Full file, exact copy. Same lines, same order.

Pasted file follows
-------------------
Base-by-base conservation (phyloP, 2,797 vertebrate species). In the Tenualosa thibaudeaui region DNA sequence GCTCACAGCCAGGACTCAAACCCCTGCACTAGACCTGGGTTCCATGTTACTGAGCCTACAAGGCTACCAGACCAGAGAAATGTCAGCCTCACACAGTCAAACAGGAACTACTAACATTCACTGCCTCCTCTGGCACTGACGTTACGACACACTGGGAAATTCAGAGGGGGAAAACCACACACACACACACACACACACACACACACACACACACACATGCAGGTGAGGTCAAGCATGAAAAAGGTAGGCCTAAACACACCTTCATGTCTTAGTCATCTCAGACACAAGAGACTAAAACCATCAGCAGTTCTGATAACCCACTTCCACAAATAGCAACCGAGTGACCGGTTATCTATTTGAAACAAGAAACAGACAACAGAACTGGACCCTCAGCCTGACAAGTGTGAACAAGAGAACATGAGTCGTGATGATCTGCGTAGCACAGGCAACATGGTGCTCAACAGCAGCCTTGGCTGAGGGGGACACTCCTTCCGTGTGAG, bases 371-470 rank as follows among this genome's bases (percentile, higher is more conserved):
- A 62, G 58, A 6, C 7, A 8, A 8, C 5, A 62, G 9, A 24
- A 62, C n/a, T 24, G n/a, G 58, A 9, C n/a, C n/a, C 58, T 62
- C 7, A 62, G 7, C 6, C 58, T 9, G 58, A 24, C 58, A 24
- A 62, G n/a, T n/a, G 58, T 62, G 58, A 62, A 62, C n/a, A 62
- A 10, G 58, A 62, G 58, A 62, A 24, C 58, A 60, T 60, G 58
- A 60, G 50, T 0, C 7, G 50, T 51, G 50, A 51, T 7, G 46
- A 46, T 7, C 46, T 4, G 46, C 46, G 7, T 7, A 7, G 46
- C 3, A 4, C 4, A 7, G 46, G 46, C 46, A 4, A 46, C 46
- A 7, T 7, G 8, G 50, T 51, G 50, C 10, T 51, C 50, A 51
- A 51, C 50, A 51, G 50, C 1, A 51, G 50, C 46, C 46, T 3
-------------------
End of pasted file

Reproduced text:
Base-by-base conservation (phyloP, 2,797 vertebrate species). In the Tenualosa thibaudeaui region DNA sequence GCTCACAGCCAGGACTCAAACCCCTGCACTAGACCTGGGTTCCATGTTACTGAGCCTACAAGGCTACCAGACCAGAGAAATGTCAGCCTCACACAGTCAAACAGGAACTACTAACATTCACTGCCTCCTCTGGCACTGACGTTACGACACACTGGGAAATTCAGAGGGGGAAAACCACACACACACACACACACACACACACACACACACACACACATGCAGGTGAGGTCAAGCATGAAAAAGGTAGGCCTAAACACACCTTCATGTCTTAGTCATCTCAGACACAAGAGACTAAAACCATCAGCAGTTCTGATAACCCACTTCCACAAATAGCAACCGAGTGACCGGTTATCTATTTGAAACAAGAAACAGACAACAGAACTGGACCCTCAGCCTGACAAGTGTGAACAAGAGAACATGAGTCGTGATGATCTGCGTAGCACAGGCAACATGGTGCTCAACAGCAGCCTTGGCTGAGGGGGACACTCCTTCCGTGTGAG, bases 371-470 rank as follows among this genome's bases (percentile, higher is more conserved):
- A 62, G 58, A 6, C 7, A 8, A 8, C 5, A 62, G 9, A 24
- A 62, C n/a, T 24, G n/a, G 58, A 9, C n/a, C n/a, C 58, T 62
- C 7, A 62, G 7, C 6, C 58, T 9, G 58, A 24, C 58, A 24
- A 62, G n/a, T n/a, G 58, T 62, G 58, A 62, A 62, C n/a, A 62
- A 10, G 58, A 62, G 58, A 62, A 24, C 58, A 60, T 60, G 58
- A 60, G 50, T 0, C 7, G 50, T 51, G 50, A 51, T 7, G 46
- A 46, T 7, C 46, T 4, G 46, C 46, G 7, T 7, A 7, G 46
- C 3, A 4, C 4, A 7, G 46, G 46, C 46, A 4, A 46, C 46
- A 7, T 7, G 8, G 50, T 51, G 50, C 10, T 51, C 50, A 51
- A 51, C 50, A 51, G 50, C 1, A 51, G 50, C 46, C 46, T 3